• Gurus
  • All the Children Sing By ... (Sp. Bip Bip) 2004 
  • The Gurus (Rainbow Quartz) 2004 
  • The Swing of Things (Rainbow Quartz) 2006 

From the surging melodic attack of “Good Morning” to the Revolver-informed “Big Sea” to the modernized merseybeat of “Feelin’ Afraid” to the beautiful ’60s-styled “Falling I’m Falling,” All the Children Sing By… is a surprising power pop delight that could, if not for the clean, modern sound, easily masquerade as a lost Anglo-American Nuggets relic. In fact, the Gurus are an English-singing trio from Barcelona, Spain. Only the cover of Status Quo’s “Gerdundula” breaks the eight-song mini-album’s upbeat stylistic consistency, a blend of Josep Pons’ deft and diverse drumming, Sergio Bartel’s bass and harmonies and Emili Ramírez’s guitar and vocals (shades of both John Lennon and Gerry Rafferty). Both frontmen also play piano.

The Gurus repackages all but one track from All the Children Sing By… and doubles the fun with a pile of new tracks, including the droney “Kamala Part 2,” the gently wistful “My Beautiful Home,” “Silver Rain” and “Sleeping Girl.” The Gurus delve lightly into overt psychedelic pop without sounding dated on the instrumental “Kamala Part 1.” All told, a wonderful vintage pop album.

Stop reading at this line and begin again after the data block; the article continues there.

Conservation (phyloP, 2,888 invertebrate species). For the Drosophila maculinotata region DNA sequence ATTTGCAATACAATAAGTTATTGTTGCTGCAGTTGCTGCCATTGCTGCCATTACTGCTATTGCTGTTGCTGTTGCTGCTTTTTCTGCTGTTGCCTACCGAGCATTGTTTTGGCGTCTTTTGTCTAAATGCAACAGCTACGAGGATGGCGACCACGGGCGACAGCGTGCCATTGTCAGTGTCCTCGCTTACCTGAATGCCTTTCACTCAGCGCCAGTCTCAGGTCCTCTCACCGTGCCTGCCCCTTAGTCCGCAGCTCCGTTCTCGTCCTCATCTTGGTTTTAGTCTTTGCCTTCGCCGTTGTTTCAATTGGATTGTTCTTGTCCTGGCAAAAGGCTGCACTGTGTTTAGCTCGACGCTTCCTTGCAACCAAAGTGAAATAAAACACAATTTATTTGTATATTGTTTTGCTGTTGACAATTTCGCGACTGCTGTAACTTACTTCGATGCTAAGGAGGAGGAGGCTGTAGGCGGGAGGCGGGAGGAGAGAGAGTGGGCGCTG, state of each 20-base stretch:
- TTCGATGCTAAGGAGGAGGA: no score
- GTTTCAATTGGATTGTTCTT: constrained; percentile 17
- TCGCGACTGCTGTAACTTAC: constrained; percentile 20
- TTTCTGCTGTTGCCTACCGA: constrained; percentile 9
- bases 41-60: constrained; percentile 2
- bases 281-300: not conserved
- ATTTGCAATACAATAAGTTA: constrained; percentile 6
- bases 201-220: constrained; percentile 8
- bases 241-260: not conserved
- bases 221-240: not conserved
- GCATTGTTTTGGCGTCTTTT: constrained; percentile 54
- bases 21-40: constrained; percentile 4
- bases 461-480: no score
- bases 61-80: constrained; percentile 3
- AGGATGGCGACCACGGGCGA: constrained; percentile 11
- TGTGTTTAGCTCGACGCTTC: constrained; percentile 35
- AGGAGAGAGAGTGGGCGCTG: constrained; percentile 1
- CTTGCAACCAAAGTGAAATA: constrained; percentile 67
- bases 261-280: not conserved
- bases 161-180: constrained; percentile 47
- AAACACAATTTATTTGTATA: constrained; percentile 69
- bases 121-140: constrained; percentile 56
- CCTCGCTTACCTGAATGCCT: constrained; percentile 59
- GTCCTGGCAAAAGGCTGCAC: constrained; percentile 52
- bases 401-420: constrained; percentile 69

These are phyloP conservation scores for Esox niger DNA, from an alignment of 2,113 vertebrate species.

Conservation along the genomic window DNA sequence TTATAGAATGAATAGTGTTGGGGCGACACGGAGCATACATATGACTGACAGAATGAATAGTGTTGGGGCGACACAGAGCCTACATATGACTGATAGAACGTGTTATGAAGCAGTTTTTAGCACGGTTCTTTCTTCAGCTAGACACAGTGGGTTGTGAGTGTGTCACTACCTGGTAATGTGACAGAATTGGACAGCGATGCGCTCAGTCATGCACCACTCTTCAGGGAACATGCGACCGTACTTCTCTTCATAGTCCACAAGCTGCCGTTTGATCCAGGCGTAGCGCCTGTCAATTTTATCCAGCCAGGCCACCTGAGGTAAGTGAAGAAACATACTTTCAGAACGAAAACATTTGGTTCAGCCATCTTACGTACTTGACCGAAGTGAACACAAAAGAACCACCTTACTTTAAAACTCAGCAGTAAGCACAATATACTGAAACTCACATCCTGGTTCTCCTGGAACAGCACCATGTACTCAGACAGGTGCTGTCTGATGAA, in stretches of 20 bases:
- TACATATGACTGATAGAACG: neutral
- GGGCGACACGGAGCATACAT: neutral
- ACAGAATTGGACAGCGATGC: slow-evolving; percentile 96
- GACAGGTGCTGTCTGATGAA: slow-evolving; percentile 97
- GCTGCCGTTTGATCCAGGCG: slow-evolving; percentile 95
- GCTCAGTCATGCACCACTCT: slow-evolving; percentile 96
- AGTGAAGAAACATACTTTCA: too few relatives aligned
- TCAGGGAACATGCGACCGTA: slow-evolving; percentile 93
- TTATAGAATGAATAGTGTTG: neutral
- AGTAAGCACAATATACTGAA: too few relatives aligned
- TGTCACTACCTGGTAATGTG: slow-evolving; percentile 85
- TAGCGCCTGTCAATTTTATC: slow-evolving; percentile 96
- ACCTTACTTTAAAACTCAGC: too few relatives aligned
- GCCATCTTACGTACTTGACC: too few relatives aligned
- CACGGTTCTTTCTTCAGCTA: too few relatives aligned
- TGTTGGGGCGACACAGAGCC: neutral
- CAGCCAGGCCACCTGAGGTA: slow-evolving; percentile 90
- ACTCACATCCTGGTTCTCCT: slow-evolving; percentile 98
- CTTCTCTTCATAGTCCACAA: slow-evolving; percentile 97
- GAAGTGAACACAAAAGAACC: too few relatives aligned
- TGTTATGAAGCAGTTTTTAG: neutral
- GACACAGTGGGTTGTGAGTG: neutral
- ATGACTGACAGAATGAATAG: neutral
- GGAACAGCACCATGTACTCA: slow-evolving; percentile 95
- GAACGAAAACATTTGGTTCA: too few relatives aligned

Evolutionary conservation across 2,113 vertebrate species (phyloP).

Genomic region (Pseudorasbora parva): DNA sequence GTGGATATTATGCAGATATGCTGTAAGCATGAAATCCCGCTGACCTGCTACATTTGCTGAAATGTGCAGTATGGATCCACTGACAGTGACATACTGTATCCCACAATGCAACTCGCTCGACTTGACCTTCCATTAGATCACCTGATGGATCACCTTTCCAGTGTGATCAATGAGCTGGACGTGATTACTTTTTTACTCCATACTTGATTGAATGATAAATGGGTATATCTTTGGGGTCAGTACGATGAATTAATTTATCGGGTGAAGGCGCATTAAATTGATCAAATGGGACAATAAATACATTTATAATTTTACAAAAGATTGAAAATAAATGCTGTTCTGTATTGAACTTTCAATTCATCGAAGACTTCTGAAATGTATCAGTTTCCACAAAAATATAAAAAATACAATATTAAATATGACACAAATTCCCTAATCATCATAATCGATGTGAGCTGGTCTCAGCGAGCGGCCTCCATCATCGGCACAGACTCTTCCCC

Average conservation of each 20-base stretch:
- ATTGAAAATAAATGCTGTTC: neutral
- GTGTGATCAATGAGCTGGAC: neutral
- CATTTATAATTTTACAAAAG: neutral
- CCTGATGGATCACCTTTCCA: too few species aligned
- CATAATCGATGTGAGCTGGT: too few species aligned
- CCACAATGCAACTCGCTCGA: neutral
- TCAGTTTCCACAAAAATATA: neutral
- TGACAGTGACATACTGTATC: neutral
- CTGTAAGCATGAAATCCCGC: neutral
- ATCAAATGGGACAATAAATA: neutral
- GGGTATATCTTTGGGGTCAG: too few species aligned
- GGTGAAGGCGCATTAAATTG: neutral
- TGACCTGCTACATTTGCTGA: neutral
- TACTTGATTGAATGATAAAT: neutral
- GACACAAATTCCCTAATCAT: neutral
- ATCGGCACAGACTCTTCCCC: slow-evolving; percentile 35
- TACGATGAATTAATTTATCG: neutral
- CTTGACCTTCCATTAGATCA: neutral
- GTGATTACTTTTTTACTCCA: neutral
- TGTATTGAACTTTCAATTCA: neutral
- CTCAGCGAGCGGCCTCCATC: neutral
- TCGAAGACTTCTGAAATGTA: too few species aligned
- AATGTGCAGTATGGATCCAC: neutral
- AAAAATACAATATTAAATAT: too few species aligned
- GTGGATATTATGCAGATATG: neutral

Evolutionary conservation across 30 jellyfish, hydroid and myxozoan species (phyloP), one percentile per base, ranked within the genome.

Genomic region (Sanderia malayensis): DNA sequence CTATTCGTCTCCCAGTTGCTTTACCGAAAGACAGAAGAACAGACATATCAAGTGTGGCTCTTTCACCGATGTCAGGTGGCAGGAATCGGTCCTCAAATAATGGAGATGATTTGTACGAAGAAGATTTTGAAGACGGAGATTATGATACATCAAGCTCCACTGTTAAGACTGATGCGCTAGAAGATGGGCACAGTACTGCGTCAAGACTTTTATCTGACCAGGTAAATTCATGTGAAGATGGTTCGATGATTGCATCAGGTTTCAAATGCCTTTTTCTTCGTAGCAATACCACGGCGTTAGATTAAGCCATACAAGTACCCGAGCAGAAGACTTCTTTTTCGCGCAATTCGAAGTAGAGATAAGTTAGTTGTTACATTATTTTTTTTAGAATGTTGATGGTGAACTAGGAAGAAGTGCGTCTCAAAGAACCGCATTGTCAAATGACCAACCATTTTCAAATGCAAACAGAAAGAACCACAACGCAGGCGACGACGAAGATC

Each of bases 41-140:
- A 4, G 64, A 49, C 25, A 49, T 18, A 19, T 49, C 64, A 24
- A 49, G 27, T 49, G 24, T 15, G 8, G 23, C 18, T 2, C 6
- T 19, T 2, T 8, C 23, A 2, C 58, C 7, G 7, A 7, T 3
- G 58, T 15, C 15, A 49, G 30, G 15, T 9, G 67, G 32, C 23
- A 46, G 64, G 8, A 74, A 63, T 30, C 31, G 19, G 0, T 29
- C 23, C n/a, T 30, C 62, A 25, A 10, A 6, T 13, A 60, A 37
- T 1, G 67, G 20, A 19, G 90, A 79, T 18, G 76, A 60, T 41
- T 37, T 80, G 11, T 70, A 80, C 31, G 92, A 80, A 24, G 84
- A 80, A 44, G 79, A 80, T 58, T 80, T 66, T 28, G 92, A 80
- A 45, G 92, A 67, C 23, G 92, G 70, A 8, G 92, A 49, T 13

The intro to “Flats and Jobs,” redolent as it is of “Eight Miles High,” ups the ante on The Swing of Things, which is more ambitious, more accomplished and more diverse. “Soup,” which pays homage to (and updates) the Kinks, showcases Bartel’s consistently inventive bass playing. The lush title track is a psychedelic masterpiece, with nods to the Beatles, the Move and Oasis. “This Poor Boy” is a beautifully rendered ballad. On the downside, a pair of very brief instrumentals, “Lito” and Lito II,” are pointless; “Load in Total Darkness,” with backward vocals and guitars, is a throwaway cliché exercise. “Water Lily” has some nice guitar passages, but it’s a bit boring. The album ends with a ripping garage rendition of the Kinks’ “I Need You” that is effective but incongruous.

[Martin Sharp / Ira Robbins]